What kind of patients with castration-naïve prostate cancer can benefit from upfront docetaxel and abiraterone: A systematic review and a network meta-analysis

Guangxi Sun, Xingming Zhang, Junru Chen, Banghua Liao, Zhenhua Liu, Jinge Zhao, Allen C Gao, Yaojing Yang, Kunpeng Shu, Jiandong Liu, Peng Zhao, Pengfei Shen, Hao Zeng

Research output: Contribution to journalArticle

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Abstract

We conducted a systematic network meta-analysis to review the relevant literature evaluating the therapeutic efficacy of upfront docetaxel (Doc) or abiraterone (Abi) plus androgen deprivation therapy (ADT) on oncological outcome in patients with castration-naïve prostate cancer (CNPC). An attempt to identify subgroups of patients who would benefit most either from Doc or Abi plus ADT and further compare the efficacy and safety between these two combination therapies was made. A comprehensive search of the PubMed/Medline, Embase databases, International Clinical Trial Registration Platform (ICTRP), Clinical Trial, and Cochrane Central Register of Controlled Trials to December 2017 was performed. Six studies, involving 6480 patients, were included in this meta-analysis, consisting of over 60% (4462/6480) of patients with metastatic CNPC (mCNPC, M1), and 31.1% (2018/6480) of patients with non-metastatic CNPC (M0). In total, combination therapies (ADT plus Doc or Abi) significantly improved overall survival (OS) and failure-free survival (FFS) for all CNPC patients. For M1 patients, combination therapies were dramatically associated with improved OS and FFS, but for M0 patients, only with moderate improvement in FFS. M1 patients < 70 years old, Eastern Cooperative Oncology Group (ECOG) performance status (ECOG PS) 0-1, Gleason score (< 8), or visceral metastases could realize better survival benefit from either combination therapy. In indirect comparisons among M1 patients with younger age (< 70 years), ECOG PS 0-1 or aggressive Gleason score (GS ≥ 8), upfront Abi showed superiority to Doc in prolonging FFS. The incidence of severe adverse events (AEs ≥ 3) was comparable between these two therapeutic regimens. In conclusion, upfront Doc or Abi plus ADT should be considered a standard of care in selected patients with mCNPC. For a subset of populations, Abi may be the first choice for men who start treatment for the first time.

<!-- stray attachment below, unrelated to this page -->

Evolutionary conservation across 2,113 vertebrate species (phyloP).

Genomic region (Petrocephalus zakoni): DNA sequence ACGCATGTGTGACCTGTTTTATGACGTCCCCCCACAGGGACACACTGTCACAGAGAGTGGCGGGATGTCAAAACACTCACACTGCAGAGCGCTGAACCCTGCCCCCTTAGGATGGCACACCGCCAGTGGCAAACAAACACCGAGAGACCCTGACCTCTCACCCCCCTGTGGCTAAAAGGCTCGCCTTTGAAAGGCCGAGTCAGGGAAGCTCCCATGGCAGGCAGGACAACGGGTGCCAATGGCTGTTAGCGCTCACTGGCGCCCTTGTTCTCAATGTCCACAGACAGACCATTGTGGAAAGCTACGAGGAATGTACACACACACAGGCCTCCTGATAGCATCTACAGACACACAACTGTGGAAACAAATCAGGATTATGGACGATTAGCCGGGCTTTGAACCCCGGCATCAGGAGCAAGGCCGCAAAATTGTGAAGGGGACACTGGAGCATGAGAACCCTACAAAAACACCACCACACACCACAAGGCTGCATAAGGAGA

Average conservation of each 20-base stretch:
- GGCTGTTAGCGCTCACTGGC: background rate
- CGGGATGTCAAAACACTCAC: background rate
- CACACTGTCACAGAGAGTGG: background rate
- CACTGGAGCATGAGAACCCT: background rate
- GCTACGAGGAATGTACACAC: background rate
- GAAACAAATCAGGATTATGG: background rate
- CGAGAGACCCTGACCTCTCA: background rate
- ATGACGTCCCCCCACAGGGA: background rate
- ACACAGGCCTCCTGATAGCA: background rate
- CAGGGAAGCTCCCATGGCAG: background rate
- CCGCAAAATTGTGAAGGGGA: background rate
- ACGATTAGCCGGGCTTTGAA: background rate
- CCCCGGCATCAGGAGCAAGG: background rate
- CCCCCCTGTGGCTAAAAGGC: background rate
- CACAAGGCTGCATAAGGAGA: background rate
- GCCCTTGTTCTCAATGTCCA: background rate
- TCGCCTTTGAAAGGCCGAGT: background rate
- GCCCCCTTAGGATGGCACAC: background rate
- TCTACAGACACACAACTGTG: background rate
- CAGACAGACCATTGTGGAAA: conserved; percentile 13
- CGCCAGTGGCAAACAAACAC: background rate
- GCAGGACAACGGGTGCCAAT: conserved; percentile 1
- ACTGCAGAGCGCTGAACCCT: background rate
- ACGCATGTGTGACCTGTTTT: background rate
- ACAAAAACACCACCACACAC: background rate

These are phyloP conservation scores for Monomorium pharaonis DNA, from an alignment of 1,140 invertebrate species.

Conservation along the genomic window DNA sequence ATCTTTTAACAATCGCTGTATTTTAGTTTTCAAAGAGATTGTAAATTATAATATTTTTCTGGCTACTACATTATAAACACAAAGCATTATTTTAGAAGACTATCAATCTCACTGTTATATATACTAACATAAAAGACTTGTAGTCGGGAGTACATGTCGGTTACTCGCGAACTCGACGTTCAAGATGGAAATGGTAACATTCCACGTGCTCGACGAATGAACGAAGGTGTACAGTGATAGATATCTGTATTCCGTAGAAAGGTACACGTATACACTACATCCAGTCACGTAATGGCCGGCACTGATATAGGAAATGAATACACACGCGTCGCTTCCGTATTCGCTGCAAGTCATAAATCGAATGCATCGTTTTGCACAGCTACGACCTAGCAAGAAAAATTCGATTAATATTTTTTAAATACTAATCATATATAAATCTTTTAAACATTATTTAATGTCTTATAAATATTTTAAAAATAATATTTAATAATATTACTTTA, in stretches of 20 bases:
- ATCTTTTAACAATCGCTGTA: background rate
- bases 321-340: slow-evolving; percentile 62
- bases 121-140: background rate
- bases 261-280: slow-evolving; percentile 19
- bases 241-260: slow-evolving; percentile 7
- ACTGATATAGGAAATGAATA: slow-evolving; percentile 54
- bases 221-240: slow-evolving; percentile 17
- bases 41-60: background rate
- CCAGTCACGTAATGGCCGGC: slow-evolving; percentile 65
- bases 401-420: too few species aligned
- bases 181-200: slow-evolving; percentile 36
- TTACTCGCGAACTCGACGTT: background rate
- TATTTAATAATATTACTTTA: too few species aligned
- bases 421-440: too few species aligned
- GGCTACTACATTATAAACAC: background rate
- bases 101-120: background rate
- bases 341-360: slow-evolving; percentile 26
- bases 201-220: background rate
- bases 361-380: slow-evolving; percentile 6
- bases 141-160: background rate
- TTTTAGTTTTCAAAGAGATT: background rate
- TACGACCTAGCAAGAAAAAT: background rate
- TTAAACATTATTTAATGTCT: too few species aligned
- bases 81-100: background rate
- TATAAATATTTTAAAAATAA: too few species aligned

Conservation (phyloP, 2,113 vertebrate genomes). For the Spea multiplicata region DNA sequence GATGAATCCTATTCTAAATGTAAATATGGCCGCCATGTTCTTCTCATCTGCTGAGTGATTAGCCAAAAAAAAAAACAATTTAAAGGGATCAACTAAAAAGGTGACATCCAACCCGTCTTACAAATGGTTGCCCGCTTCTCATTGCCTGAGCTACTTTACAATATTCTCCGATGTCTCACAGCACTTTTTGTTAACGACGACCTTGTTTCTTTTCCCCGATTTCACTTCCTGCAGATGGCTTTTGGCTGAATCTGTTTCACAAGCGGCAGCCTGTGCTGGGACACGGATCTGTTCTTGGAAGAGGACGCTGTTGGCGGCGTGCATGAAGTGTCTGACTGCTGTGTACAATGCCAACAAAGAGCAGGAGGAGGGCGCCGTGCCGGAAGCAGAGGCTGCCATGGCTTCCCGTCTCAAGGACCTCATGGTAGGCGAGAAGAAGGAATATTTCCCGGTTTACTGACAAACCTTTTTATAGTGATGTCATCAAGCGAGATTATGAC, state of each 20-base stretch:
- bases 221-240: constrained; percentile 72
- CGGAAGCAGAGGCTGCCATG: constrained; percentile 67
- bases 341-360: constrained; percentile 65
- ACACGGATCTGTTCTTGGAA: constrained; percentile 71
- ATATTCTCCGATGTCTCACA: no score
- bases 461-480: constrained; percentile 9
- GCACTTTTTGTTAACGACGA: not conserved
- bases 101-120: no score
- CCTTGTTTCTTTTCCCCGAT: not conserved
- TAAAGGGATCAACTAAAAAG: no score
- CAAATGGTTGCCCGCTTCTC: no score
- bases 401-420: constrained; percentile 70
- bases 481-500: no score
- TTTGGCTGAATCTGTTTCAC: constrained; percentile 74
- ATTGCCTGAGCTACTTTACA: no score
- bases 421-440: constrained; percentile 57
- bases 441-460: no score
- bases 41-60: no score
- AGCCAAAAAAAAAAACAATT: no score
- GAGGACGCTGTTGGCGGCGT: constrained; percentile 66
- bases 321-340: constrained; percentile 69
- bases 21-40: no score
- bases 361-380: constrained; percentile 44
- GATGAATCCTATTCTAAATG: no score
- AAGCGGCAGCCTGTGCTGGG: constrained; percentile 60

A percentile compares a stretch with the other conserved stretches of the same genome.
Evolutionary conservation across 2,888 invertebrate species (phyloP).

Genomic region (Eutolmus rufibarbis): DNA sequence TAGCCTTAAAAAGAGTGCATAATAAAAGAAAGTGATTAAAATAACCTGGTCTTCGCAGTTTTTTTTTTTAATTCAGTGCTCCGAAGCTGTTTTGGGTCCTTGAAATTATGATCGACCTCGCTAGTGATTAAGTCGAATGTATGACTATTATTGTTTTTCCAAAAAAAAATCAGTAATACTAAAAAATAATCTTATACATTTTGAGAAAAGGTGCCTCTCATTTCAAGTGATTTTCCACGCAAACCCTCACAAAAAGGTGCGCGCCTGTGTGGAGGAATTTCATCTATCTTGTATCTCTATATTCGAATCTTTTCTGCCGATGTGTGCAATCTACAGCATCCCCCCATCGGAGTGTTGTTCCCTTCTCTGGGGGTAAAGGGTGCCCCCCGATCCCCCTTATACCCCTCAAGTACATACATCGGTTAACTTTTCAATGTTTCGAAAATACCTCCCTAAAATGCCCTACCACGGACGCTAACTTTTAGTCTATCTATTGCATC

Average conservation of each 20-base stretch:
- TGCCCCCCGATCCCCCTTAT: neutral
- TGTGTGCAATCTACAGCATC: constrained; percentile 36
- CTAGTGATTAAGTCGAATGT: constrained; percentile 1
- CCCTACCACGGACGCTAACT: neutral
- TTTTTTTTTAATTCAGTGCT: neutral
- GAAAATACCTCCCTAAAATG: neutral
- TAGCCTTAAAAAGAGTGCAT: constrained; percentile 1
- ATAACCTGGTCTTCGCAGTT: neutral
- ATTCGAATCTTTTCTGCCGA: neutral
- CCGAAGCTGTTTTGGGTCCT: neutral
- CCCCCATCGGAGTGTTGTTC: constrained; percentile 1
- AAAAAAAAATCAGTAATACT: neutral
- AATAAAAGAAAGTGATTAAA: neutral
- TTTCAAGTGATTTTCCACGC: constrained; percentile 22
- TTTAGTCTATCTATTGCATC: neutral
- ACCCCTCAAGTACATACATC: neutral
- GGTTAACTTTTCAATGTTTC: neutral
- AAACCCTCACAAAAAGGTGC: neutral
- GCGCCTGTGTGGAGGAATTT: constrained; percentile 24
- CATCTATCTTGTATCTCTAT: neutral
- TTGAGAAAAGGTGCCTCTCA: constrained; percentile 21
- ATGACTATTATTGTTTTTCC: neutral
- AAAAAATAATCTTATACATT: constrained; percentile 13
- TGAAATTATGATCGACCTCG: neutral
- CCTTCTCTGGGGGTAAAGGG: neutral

Original languageEnglish (US)
JournalUrologic Oncology: Seminars and Original Investigations
DOIs
StateAccepted/In press - Jan 1 2018

Fingerprint

docetaxel
Castration
Prostatic Neoplasms
Survival
Androgens
Therapeutics
Neoplasm Grading
Network Meta-Analysis
abiraterone
Clinical Trials

Keywords

  • Abiraterone
  • Castration-naïve prostate cancer
  • CRD42017071268
  • Docetaxel
  • Meta-analysis
  • oncological outcome

ASJC Scopus subject areas

  • Oncology
  • Urology

Cite this

What kind of patients with castration-naïve prostate cancer can benefit from upfront docetaxel and abiraterone : A systematic review and a network meta-analysis. / Sun, Guangxi; Zhang, Xingming; Chen, Junru; Liao, Banghua; Liu, Zhenhua; Zhao, Jinge; Gao, Allen C; Yang, Yaojing; Shu, Kunpeng; Liu, Jiandong; Zhao, Peng; Shen, Pengfei; Zeng, Hao.

In: Urologic Oncology: Seminars and Original Investigations, 01.01.2018.

Research output: Contribution to journalArticle

Sun, Guangxi ; Zhang, Xingming ; Chen, Junru ; Liao, Banghua ; Liu, Zhenhua ; Zhao, Jinge ; Gao, Allen C ; Yang, Yaojing ; Shu, Kunpeng ; Liu, Jiandong ; Zhao, Peng ; Shen, Pengfei ; Zeng, Hao. / What kind of patients with castration-naïve prostate cancer can benefit from upfront docetaxel and abiraterone : A systematic review and a network meta-analysis. In: Urologic Oncology: Seminars and Original Investigations. 2018.